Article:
Warriston variety of the month
A monthly selection of fruit, veg or flowers that flourish on the Warriston site.
photo credit: Jeff Kubina
Bright Warriston blueberry foliage in autumn
photo credit: NM
Blueberry in a large plastic trug (with drainage holes) sunk into ground and filled with ericaceous compost
photo credit: NM
October 2016 Blueberry 'Chandler'
Two Warriston plot holders give us the low down on blueberries.
Alison, plot 1 on the west side says: “I'm just coming to the end of an excellent blueberry crop. One of the good things about them is they don't all ripen at once, causing a glut. I also extend my season by growing several varieties; you get better pollination with more than one, though if your neighbours have got one that'll do it—they don't have to be close. You've probably heard they like acid soil, but more than that, they hate alkali. Best bet is to dig a pit and fill it with ericaceous (acid) compost to plant them in, failing that a large container. I say large because the other thing they hate is drying out. They prefer rainwater to tap. Oh, and don't forget to net them or the birds will scran all the berries.” AB
Another west side plot holder says: “We've all heard that blueberries are a so-called 'super food', and supermarket prices often reflect this, with a small punnet costing upward of £3. However, just like many other soft fruits and berries, blueberries thrive in our cool, wet Scottish climate—so if you can find a suitable permanent spot on your allotment, they're well worth growing. ‘Chandler’ is a mid/late season variety that produces very large berries with a slightly flattened shape—sometimes as big a 10p piece! Here's some blueberry facts below.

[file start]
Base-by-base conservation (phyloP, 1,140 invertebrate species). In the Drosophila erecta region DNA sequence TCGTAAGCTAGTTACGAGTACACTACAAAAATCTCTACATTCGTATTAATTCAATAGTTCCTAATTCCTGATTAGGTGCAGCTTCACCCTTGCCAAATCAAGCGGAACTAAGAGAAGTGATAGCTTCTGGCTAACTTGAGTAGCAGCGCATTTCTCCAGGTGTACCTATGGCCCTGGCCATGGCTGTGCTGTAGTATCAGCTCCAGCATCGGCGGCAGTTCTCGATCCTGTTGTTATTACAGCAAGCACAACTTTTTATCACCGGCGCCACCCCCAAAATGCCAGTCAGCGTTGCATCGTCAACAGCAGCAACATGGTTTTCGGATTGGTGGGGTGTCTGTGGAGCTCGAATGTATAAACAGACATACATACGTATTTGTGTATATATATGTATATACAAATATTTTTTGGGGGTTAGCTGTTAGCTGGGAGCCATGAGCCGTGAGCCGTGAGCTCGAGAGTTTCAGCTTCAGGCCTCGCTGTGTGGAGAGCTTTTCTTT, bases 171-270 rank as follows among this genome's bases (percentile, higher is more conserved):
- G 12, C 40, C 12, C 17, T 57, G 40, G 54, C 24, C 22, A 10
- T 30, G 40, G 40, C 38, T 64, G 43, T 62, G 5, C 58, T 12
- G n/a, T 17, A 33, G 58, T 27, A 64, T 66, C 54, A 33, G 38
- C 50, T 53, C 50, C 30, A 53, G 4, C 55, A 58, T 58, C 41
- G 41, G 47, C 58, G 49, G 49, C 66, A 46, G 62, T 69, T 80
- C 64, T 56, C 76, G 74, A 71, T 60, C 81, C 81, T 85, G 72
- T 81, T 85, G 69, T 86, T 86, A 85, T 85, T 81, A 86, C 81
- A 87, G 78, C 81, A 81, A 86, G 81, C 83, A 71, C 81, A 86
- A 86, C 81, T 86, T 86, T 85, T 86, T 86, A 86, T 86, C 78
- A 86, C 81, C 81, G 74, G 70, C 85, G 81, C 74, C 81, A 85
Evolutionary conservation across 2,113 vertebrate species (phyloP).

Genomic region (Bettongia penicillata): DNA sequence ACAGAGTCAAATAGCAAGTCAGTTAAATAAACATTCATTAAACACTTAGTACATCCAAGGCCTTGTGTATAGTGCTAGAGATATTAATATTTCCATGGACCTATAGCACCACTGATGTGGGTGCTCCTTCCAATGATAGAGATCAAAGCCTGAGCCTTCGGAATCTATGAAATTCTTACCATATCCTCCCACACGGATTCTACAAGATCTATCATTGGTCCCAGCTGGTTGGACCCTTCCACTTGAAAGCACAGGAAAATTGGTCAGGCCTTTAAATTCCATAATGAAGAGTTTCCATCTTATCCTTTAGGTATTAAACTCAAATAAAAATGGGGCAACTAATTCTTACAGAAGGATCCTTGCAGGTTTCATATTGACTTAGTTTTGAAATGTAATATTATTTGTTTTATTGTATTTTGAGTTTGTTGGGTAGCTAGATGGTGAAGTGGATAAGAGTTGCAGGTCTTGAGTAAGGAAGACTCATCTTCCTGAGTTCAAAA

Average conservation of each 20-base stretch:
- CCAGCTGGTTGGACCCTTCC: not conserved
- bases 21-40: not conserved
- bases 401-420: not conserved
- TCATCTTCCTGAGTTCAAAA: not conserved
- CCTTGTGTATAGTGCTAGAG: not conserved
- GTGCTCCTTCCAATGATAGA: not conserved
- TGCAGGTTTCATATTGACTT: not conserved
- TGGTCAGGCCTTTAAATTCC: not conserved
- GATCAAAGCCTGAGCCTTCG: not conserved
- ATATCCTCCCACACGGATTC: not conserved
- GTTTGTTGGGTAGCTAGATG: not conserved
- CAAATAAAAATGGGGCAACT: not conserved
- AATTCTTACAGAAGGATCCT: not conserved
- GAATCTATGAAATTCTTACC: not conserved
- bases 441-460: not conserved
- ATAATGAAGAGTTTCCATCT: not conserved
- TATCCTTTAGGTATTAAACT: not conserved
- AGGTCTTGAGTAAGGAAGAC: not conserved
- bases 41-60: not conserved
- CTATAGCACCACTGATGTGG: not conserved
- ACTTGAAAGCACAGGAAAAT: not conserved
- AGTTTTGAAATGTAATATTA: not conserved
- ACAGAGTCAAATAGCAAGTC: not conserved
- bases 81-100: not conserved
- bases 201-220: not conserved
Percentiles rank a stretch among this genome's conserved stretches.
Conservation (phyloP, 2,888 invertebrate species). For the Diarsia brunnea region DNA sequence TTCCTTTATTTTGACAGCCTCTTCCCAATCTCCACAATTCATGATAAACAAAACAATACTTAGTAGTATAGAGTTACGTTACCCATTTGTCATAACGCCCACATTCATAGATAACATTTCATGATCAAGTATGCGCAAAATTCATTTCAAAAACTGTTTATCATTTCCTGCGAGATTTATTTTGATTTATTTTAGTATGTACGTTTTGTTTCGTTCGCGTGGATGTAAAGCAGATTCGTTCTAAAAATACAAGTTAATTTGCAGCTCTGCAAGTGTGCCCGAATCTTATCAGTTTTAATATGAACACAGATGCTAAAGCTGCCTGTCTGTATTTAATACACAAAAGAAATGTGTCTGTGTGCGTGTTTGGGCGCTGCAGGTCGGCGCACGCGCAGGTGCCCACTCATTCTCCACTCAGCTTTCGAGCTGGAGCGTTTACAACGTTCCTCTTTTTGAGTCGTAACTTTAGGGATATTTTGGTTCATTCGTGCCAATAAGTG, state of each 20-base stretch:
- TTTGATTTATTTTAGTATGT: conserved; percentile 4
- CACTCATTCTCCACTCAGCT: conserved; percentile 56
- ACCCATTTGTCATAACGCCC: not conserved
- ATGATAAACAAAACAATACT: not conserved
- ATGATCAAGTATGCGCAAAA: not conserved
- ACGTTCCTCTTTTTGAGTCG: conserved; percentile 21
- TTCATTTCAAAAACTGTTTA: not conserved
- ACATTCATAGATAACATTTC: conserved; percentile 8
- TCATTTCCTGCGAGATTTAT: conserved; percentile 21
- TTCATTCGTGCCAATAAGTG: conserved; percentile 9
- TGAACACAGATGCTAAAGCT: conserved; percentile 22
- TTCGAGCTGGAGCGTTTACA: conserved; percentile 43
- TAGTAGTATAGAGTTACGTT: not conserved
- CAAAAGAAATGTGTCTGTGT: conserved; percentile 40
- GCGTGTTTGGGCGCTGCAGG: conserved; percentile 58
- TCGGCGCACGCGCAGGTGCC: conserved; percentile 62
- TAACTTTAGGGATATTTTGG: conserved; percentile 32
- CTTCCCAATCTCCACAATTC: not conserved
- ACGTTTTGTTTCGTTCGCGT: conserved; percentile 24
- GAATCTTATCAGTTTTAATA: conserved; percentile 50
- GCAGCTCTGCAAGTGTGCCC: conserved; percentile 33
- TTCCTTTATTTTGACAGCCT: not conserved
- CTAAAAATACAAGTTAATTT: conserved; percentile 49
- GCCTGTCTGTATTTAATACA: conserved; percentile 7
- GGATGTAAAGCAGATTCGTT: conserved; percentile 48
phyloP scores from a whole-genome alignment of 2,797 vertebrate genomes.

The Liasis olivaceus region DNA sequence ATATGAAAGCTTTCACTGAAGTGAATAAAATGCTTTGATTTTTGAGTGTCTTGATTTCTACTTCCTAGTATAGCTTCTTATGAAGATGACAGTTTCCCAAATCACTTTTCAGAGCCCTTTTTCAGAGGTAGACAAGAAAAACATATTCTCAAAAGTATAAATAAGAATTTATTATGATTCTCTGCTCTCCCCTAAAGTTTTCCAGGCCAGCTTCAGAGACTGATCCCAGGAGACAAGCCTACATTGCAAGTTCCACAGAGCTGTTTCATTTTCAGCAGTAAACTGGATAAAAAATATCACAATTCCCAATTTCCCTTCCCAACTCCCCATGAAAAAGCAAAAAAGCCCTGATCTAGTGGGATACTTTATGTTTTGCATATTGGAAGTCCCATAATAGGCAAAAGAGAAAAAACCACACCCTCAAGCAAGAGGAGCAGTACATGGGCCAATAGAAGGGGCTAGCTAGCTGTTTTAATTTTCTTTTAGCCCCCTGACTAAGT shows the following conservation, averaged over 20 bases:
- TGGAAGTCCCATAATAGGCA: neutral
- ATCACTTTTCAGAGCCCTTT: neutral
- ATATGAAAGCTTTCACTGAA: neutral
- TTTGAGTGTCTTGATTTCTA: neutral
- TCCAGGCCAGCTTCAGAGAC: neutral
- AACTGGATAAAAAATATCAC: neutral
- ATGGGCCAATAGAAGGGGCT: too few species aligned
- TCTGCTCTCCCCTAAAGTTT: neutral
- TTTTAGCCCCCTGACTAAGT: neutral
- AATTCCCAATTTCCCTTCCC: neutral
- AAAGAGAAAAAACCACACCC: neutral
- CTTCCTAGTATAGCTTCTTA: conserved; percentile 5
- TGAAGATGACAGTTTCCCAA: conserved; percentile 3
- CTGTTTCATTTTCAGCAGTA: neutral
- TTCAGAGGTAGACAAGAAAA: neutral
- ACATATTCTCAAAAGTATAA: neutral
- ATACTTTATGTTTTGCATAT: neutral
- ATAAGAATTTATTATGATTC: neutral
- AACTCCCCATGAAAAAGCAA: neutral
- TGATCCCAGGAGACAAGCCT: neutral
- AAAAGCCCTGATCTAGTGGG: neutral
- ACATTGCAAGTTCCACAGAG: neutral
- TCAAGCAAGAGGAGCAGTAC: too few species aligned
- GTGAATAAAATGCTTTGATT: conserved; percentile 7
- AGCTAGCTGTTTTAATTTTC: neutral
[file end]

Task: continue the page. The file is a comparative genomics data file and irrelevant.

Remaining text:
Description: A perennial fruit bush with attractive bell shaped flowers and fruit that ripens between June and September (depending on variety), blueberry bushes are hardy and should have no problem coping with the average Scottish winter. Once established, (sometimes a few years), plants should provide good harvests for many years to come.
Planting: Blueberry bushes are usually bought as young plants in late winter. As they're ‘acid loving’ plants, they'll need to be grown in ericaceous compost—for this reason they're often grown on in pots or raised beds where soil acidity can be controlled. They also prefer to be watered with rainwater, rather than tap. Other than that, place them in a sunny spot and they should do well. Many blueberry varieties are self fertile, but for maximum crops it's always recommended to grow at least two in close proximity. Fully grown bushes can reach 1.5 metres high and wide, so space accordingly.
Pests: Blueberries don't suffer from the usual array of allotment pests, although blackbirds might take a fancy to your crop, so net if you're not willing to share.
Eating: Eaten fresh or added to cakes, muffins etc, blueberries are delicious and nutritious, and have been found to have various health benefits including maintaining healthy bones, lowering blood pressure, and managing diabetes.
History: Wild blueberries originally hail from North America, where the Native Indians used them as a flavouring and for medicinal purposes. However, what we know as blueberries today have only been around for a hundred years, as they were cultivated between 1908-1916 in the U.S. for commercial purposes.” NS
Blueberry varieties including 'Chandler' can be bought from Scotplants Direct in Fife at www.scotplantsdirect.co.uk